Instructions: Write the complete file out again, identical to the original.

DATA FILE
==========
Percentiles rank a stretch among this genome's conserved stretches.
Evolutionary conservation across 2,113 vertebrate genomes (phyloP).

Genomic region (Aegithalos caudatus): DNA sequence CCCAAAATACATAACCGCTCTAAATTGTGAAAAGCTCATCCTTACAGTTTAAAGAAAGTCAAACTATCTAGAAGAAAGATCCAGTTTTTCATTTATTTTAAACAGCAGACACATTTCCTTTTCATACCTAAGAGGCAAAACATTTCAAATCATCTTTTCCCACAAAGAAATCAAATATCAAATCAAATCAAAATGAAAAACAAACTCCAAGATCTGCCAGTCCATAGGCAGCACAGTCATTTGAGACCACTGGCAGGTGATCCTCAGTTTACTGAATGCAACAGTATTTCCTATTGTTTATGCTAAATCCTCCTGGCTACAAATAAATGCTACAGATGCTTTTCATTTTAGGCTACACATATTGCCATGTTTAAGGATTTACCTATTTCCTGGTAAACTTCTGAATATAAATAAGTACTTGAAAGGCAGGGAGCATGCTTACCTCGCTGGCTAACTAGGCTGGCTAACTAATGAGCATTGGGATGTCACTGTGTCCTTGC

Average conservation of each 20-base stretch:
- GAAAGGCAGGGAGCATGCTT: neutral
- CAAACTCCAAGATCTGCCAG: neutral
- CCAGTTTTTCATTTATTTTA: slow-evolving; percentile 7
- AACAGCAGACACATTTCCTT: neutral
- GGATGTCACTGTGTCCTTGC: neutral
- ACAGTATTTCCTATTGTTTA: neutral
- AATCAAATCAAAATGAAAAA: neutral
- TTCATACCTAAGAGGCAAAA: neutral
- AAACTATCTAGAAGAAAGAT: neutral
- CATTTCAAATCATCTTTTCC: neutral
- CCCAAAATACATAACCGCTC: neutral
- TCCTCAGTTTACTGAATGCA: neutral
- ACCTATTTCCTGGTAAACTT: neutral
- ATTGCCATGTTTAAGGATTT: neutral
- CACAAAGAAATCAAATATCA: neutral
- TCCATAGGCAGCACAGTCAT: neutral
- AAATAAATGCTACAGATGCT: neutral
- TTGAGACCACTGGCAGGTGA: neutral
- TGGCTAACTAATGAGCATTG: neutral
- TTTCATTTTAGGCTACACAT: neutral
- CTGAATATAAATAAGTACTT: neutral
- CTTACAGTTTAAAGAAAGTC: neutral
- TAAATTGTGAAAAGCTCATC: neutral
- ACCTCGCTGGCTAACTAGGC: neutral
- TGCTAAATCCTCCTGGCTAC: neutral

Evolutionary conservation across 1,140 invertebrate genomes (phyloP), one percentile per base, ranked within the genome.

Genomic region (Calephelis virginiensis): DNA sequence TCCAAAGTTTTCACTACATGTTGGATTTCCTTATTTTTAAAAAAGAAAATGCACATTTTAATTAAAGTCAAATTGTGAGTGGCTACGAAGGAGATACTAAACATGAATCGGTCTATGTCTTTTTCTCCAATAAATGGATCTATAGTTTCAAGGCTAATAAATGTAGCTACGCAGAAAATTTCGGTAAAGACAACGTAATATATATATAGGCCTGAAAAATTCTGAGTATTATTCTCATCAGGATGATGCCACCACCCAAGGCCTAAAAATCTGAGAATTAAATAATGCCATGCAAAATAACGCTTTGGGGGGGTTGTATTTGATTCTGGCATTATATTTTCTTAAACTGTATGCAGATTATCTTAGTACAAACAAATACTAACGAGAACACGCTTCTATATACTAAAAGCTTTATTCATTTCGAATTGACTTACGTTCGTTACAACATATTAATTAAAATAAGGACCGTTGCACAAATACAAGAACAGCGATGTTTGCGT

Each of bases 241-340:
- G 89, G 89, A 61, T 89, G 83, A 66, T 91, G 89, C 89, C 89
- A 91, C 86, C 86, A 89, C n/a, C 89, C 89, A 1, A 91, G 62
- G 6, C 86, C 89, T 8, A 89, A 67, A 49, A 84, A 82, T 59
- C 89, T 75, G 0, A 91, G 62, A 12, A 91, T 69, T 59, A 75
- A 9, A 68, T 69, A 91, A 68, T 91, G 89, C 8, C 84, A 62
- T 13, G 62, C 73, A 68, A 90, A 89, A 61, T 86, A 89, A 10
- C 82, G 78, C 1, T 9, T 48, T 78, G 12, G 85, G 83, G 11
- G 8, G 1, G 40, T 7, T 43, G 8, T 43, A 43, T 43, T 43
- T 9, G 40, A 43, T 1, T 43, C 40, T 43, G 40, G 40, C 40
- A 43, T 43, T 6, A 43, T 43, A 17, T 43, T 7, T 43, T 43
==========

Percentiles rank a stretch among this genome's conserved stretches.
Evolutionary conservation across 2,113 vertebrate genomes (phyloP).

Genomic region (Aegithalos caudatus): DNA sequence CCCAAAATACATAACCGCTCTAAATTGTGAAAAGCTCATCCTTACAGTTTAAAGAAAGTCAAACTATCTAGAAGAAAGATCCAGTTTTTCATTTATTTTAAACAGCAGACACATTTCCTTTTCATACCTAAGAGGCAAAACATTTCAAATCATCTTTTCCCACAAAGAAATCAAATATCAAATCAAATCAAAATGAAAAACAAACTCCAAGATCTGCCAGTCCATAGGCAGCACAGTCATTTGAGACCACTGGCAGGTGATCCTCAGTTTACTGAATGCAACAGTATTTCCTATTGTTTATGCTAAATCCTCCTGGCTACAAATAAATGCTACAGATGCTTTTCATTTTAGGCTACACATATTGCCATGTTTAAGGATTTACCTATTTCCTGGTAAACTTCTGAATATAAATAAGTACTTGAAAGGCAGGGAGCATGCTTACCTCGCTGGCTAACTAGGCTGGCTAACTAATGAGCATTGGGATGTCACTGTGTCCTTGC

Average conservation of each 20-base stretch:
- GAAAGGCAGGGAGCATGCTT: neutral
- CAAACTCCAAGATCTGCCAG: neutral
- CCAGTTTTTCATTTATTTTA: slow-evolving; percentile 7
- AACAGCAGACACATTTCCTT: neutral
- GGATGTCACTGTGTCCTTGC: neutral
- ACAGTATTTCCTATTGTTTA: neutral
- AATCAAATCAAAATGAAAAA: neutral
- TTCATACCTAAGAGGCAAAA: neutral
- AAACTATCTAGAAGAAAGAT: neutral
- CATTTCAAATCATCTTTTCC: neutral
- CCCAAAATACATAACCGCTC: neutral
- TCCTCAGTTTACTGAATGCA: neutral
- ACCTATTTCCTGGTAAACTT: neutral
- ATTGCCATGTTTAAGGATTT: neutral
- CACAAAGAAATCAAATATCA: neutral
- TCCATAGGCAGCACAGTCAT: neutral
- AAATAAATGCTACAGATGCT: neutral
- TTGAGACCACTGGCAGGTGA: neutral
- TGGCTAACTAATGAGCATTG: neutral
- TTTCATTTTAGGCTACACAT: neutral
- CTGAATATAAATAAGTACTT: neutral
- CTTACAGTTTAAAGAAAGTC: neutral
- TAAATTGTGAAAAGCTCATC: neutral
- ACCTCGCTGGCTAACTAGGC: neutral
- TGCTAAATCCTCCTGGCTAC: neutral

Evolutionary conservation across 1,140 invertebrate genomes (phyloP), one percentile per base, ranked within the genome.

Genomic region (Calephelis virginiensis): DNA sequence TCCAAAGTTTTCACTACATGTTGGATTTCCTTATTTTTAAAAAAGAAAATGCACATTTTAATTAAAGTCAAATTGTGAGTGGCTACGAAGGAGATACTAAACATGAATCGGTCTATGTCTTTTTCTCCAATAAATGGATCTATAGTTTCAAGGCTAATAAATGTAGCTACGCAGAAAATTTCGGTAAAGACAACGTAATATATATATAGGCCTGAAAAATTCTGAGTATTATTCTCATCAGGATGATGCCACCACCCAAGGCCTAAAAATCTGAGAATTAAATAATGCCATGCAAAATAACGCTTTGGGGGGGTTGTATTTGATTCTGGCATTATATTTTCTTAAACTGTATGCAGATTATCTTAGTACAAACAAATACTAACGAGAACACGCTTCTATATACTAAAAGCTTTATTCATTTCGAATTGACTTACGTTCGTTACAACATATTAATTAAAATAAGGACCGTTGCACAAATACAAGAACAGCGATGTTTGCGT

Each of bases 241-340:
- G 89, G 89, A 61, T 89, G 83, A 66, T 91, G 89, C 89, C 89
- A 91, C 86, C 86, A 89, C n/a, C 89, C 89, A 1, A 91, G 62
- G 6, C 86, C 89, T 8, A 89, A 67, A 49, A 84, A 82, T 59
- C 89, T 75, G 0, A 91, G 62, A 12, A 91, T 69, T 59, A 75
- A 9, A 68, T 69, A 91, A 68, T 91, G 89, C 8, C 84, A 62
- T 13, G 62, C 73, A 68, A 90, A 89, A 61, T 86, A 89, A 10
- C 82, G 78, C 1, T 9, T 48, T 78, G 12, G 85, G 83, G 11
- G 8, G 1, G 40, T 7, T 43, G 8, T 43, A 43, T 43, T 43
- T 9, G 40, A 43, T 1, T 43, C 40, T 43, G 40, G 40, C 40
- A 43, T 43, T 6, A 43, T 43, A 17, T 43, T 7, T 43, T 43